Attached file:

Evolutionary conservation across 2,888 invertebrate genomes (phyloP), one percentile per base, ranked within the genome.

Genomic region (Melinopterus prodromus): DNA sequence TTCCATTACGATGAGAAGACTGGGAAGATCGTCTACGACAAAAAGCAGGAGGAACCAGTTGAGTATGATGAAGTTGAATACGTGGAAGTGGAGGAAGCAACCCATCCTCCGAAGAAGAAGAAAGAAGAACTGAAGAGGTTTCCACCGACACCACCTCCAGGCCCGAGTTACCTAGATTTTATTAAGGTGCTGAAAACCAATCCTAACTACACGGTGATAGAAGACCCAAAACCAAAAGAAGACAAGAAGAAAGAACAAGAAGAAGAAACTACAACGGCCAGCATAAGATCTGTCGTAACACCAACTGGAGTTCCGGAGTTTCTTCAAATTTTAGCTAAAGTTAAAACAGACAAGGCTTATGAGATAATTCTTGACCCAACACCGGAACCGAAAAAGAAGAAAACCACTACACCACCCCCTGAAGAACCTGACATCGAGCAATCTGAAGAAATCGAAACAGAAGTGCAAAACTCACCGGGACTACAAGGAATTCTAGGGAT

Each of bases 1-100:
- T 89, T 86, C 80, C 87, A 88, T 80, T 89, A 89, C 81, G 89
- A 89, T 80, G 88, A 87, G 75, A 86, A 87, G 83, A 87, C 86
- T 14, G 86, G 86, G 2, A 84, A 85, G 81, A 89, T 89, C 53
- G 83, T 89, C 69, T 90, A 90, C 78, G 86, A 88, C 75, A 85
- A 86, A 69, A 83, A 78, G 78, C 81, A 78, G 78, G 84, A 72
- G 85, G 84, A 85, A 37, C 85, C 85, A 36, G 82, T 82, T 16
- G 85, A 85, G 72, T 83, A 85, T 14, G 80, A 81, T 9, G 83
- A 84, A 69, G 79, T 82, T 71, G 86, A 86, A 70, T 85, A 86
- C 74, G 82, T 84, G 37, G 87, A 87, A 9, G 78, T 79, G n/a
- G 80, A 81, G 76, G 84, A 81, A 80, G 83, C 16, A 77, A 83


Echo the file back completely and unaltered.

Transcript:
Evolutionary conservation across 2,888 invertebrate genomes (phyloP), one percentile per base, ranked within the genome.

Genomic region (Melinopterus prodromus): DNA sequence TTCCATTACGATGAGAAGACTGGGAAGATCGTCTACGACAAAAAGCAGGAGGAACCAGTTGAGTATGATGAAGTTGAATACGTGGAAGTGGAGGAAGCAACCCATCCTCCGAAGAAGAAGAAAGAAGAACTGAAGAGGTTTCCACCGACACCACCTCCAGGCCCGAGTTACCTAGATTTTATTAAGGTGCTGAAAACCAATCCTAACTACACGGTGATAGAAGACCCAAAACCAAAAGAAGACAAGAAGAAAGAACAAGAAGAAGAAACTACAACGGCCAGCATAAGATCTGTCGTAACACCAACTGGAGTTCCGGAGTTTCTTCAAATTTTAGCTAAAGTTAAAACAGACAAGGCTTATGAGATAATTCTTGACCCAACACCGGAACCGAAAAAGAAGAAAACCACTACACCACCCCCTGAAGAACCTGACATCGAGCAATCTGAAGAAATCGAAACAGAAGTGCAAAACTCACCGGGACTACAAGGAATTCTAGGGAT

Each of bases 1-100:
- T 89, T 86, C 80, C 87, A 88, T 80, T 89, A 89, C 81, G 89
- A 89, T 80, G 88, A 87, G 75, A 86, A 87, G 83, A 87, C 86
- T 14, G 86, G 86, G 2, A 84, A 85, G 81, A 89, T 89, C 53
- G 83, T 89, C 69, T 90, A 90, C 78, G 86, A 88, C 75, A 85
- A 86, A 69, A 83, A 78, G 78, C 81, A 78, G 78, G 84, A 72
- G 85, G 84, A 85, A 37, C 85, C 85, A 36, G 82, T 82, T 16
- G 85, A 85, G 72, T 83, A 85, T 14, G 80, A 81, T 9, G 83
- A 84, A 69, G 79, T 82, T 71, G 86, A 86, A 70, T 85, A 86
- C 74, G 82, T 84, G 37, G 87, A 87, A 9, G 78, T 79, G n/a
- G 80, A 81, G 76, G 84, A 81, A 80, G 83, C 16, A 77, A 83